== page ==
Goodparts CVJs - Winter Work - '08 & '09

 

 
 

 

  

Why Install Constant Velocity Joints?

Every winter I try and pick one major project to improve my car for both performance but, more importantly, reliability. Perhaps by coincidence or perhaps it was a sign being sent to me but there were two Forum members who had catastrophic rear axle failures while driving this past summer. Typically when this happens the rear wheel falls off the car and you lose all control. One member was going slowly through a neighborhood, bounced off the curb and ended up on the grass by the sidewalk. The other member flew off the road, ending up in a cornfield. No one was hurt in either incident, though the cars did sustain additional damage.

Every suspension component on my car has been rebuilt or replaced with the exception of the rear hubs and axles. In addition, all summer I was bothered by a "clunk-type" sound that was coming from the rear...........sometimes on the left, sometimes on the right and sometimes not at all. My guess was either worn splines on the stock axles or not enough grease packed in to the stock axles. I was going to buy Goodparts' upgraded hubs and axles but an email from Richard informed me that he now had new improved CVJs in stock.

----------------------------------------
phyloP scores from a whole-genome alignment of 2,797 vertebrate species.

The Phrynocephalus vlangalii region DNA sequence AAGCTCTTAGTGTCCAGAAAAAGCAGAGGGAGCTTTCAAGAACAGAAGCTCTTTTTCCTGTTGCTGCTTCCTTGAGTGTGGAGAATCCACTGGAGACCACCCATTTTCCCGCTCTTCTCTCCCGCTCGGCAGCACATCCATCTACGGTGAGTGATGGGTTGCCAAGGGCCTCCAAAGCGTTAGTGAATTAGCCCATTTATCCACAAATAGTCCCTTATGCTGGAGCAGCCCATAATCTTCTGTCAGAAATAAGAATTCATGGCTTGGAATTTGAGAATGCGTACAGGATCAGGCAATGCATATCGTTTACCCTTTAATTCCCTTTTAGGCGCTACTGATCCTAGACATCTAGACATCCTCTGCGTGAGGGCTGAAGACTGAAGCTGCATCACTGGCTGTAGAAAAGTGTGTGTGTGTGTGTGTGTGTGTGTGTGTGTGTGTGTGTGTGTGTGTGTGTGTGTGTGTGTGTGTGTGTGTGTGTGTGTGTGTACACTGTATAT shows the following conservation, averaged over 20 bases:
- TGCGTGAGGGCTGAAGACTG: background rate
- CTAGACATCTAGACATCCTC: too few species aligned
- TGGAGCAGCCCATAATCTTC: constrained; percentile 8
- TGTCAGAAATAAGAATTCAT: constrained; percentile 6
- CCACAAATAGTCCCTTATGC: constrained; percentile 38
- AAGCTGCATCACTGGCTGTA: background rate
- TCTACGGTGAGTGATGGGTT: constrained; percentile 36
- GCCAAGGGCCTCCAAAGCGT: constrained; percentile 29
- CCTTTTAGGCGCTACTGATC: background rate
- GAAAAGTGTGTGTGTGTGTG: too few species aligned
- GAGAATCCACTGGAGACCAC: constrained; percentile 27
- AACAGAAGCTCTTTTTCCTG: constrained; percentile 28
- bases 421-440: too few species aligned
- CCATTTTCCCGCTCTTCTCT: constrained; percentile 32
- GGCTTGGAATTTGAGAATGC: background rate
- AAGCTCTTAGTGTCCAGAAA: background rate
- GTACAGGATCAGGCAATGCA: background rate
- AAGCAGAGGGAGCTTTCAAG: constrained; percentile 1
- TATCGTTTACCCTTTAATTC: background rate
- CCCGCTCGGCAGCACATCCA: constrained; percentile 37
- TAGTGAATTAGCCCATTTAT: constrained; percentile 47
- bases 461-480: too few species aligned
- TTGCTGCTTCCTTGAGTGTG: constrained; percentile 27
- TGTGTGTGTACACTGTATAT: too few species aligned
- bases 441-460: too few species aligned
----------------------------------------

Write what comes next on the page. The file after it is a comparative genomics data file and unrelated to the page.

The new stub axles on the right are substantially more heavy duty
 than the stock ones on the left

Below are the new Constant Velocity Joints (CVJ) that Richard Good (www.goodparts.com) is now selling. An email from Richard gave this explanation of them:

My new CV joint axles use the Nissan inner joint.  The Saab 9000 turbo outer joint will fit in my hub and in the trailing arm but I chose to use a larger one for more strength.  I have the axle bars made with rolled splines which are stronger than a machined spline and then have them hardened.  All parts are new.  This is a better design than the first ones I offered which were made by a shop in Florida.  And they're less expensive.  I can sell the new hubs and axles for $1498/pair to fit the 5-bolt Nissan diff or $1598/pair for the stock diff or the 6-bolt Nissan. 

The Nissan R200 differential requires two different sized axles with the longer one
 being on the bottom which gets installed on the car's right side.

The axles are made with rolled splines and are heat treated.

Hub face comes with slightly longer studs than stock.

The part number and welds around the stud has been discussed in the forums with the
"best guess" being from a Ford Taurus.
Here's the backside of the stud showing the weld

These will bolt directly to the Nissan differential with no adapters needed

OK.... let's get them on the car.